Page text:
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Local News

  • Legislator wants to limit tanning for teens

    Legislators have filed two bills aimed at keeping Kentucky's youth healthy. But while some say the bills propose good regulations, they also believe parents ought to make them, and not lawmakers.

    If passed, teens might not be able to go tanning without a prescription, and could be required to have another vaccine before continuing their public school education.

    State Rep. David Watkins, D-Henderson, filed a bill on Jan. 31 that calls for teenagers younger than 18 to not be allowed to use a tanning bed without a medical prescription.

  • TCHS Drama to present murder mystery

     

    Taylor County High School Drama students will present the murder mystery "A Family Reunion to Die For" by Mike Steele and Matt Steele on Saturday and Sunday at Campbellsville University Theater.

    The play is produced with special arrangements by Pioneer Drama Service Inc. of Englewood, Colo.

    The performance Saturday will be at 7 p.m. The students will present the play at 2 p.m. Sunday.

  • Applications available for Farm to School grants

    Agriculture Secretary Tom Vilsack recently announced the release of a request for applications for the third round of USDA's Farm to School grants, including the addition of a new funding track. These grants help eligible schools improve the health and wellbeing of their students and connect with local agricultural producers.

  • Council promotes kindergarten readiness

    Forty-nine percent of Kentucky’s children are considered kindergarten ready.
    Through free training offered to childcare providers and outreach efforts aimed at parents of pre-school-aged children, the Green/Taylor Community Early Childhood Council is hoping to increase that number.
    Every year, the CECC applies for a grant through the Governor’s Office of Early Childhood.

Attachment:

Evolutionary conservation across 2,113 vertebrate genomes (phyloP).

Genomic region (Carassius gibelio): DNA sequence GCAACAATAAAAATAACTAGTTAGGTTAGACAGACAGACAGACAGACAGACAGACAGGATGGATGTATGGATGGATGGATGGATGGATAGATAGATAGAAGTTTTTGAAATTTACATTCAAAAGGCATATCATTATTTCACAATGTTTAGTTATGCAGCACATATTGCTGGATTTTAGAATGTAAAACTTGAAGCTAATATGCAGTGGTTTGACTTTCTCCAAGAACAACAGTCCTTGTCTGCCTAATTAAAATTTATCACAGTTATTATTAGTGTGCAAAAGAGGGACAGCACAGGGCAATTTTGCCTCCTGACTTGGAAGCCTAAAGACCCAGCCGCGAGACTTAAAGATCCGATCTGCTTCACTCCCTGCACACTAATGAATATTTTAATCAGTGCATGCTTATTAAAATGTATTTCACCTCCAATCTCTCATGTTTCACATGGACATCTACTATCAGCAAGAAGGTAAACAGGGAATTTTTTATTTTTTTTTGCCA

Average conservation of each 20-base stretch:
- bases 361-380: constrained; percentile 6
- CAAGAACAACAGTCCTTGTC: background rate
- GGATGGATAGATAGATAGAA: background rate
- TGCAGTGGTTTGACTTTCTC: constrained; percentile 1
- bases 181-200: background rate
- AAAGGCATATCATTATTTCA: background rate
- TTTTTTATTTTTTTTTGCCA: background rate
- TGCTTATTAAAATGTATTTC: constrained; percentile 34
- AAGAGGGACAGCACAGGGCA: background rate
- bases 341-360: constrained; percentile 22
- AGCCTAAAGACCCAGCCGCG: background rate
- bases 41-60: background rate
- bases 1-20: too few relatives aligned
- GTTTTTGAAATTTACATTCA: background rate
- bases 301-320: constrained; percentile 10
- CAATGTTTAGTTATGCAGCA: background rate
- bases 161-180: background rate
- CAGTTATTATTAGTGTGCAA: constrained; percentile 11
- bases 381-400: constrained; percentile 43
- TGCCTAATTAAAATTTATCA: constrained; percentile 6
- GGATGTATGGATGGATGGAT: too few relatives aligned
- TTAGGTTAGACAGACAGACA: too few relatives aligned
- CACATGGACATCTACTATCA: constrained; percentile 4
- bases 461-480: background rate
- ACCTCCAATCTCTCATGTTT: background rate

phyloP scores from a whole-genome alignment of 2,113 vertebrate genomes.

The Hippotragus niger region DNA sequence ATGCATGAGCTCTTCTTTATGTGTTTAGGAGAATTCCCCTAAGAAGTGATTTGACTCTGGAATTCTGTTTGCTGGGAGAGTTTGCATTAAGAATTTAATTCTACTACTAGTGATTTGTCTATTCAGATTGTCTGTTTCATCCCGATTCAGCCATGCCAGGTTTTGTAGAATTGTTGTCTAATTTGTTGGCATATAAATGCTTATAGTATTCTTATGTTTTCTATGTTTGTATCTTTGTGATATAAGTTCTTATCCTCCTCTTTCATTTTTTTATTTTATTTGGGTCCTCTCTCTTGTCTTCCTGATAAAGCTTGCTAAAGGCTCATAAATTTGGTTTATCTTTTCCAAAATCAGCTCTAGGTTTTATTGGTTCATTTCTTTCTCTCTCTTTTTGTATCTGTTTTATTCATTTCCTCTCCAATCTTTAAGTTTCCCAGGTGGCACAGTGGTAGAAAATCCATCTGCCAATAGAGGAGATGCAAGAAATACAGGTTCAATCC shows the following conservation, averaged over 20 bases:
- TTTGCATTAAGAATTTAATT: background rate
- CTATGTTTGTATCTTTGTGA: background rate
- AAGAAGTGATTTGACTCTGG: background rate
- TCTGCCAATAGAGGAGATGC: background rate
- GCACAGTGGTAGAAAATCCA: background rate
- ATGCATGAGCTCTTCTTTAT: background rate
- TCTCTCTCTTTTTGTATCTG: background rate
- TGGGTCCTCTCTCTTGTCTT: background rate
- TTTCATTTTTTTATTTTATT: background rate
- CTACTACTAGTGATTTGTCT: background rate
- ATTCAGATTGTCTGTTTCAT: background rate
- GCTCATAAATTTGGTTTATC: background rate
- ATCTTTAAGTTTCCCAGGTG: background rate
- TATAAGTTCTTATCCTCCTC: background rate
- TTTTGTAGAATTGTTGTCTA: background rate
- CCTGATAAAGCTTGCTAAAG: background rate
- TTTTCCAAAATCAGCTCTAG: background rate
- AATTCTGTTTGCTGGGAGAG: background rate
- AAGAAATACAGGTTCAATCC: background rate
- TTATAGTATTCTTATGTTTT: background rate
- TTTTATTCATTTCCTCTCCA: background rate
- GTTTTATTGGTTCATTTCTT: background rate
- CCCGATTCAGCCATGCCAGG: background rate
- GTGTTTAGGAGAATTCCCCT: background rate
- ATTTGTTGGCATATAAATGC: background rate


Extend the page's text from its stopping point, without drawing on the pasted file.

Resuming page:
Last year, CECC was awarded an $18,000 grant to carry out its mission to raise awareness of the importance of school readiness throughout the community.

  • St. Baldrick's honors 'Knights of the Bald Table'

     

    Numbers mean different things to different people, and the mere thought of "seven" can conjure anything from The Itch, 007, Snow White's dwarfs and maybe the Magnificent Seven.

    Campbellsville St. Baldrick's will be entering its seventh year in 2014, and as time has gone by, there is one staple that continues to play out - this community is a giving one. So, the magnificence is really that children's cancer research is the big beneficiary.

  • Cancer-fighting events set for community

     

    It's a chance to have some family-friendly fun, while at the same time donating money to a worthy cause.

    Taylor County residents will participate in the annual St. Baldrick's fundraisers soon, with the community's second Color to Conquer race set for March 15 and the seventh Shaving for a Cure event on March 22.

    This year, organizers are hoping Taylor Countians will surpass the $300,000 cumulative fundraising mark.

  • Winter weather still affecting community

     

    He says it's been the worst winter Taylor Countians have seen in years. And, it's not officially over yet.

    Taylor County's main roads might now be clear, but side roads are still covered in snow and ice.

    Residents are continuing to thaw from four and a half inches of snow, a layer of ice and a quarter of an inch of sleet that came down on Sunday night.

  • Moreland named regional publisher

     

    Jeff Moreland, publisher of the Central Kentucky News-Journal, has been named as a regional publisher with Landmark Community Newspapers.

    In his new role, Moreland will continue to manage the News-Journal, but will also oversee day-to-day operations of The Springfield Sun in Washington County.

    Moreland previously served as publisher of The Springfield Sun until 2011, when he was promoted to publisher of the News-Journal.

  • No school Wednesday, Cook makes music video to announce it
  • Durham found not guilty of assaulting jail officer

     

    Jesse Durham waits in his jail cell.

    Found not guilty last week of one of the two crimes he is accused of committing, he now waits for his second trial - a murder trial - to begin in a few months.

    Ten men and two women took about an hour and a half to found Durham, 22, of 102 Eads St., not guilty on Wednesday morning of assaulting a former deputy at the Taylor County Detention Center.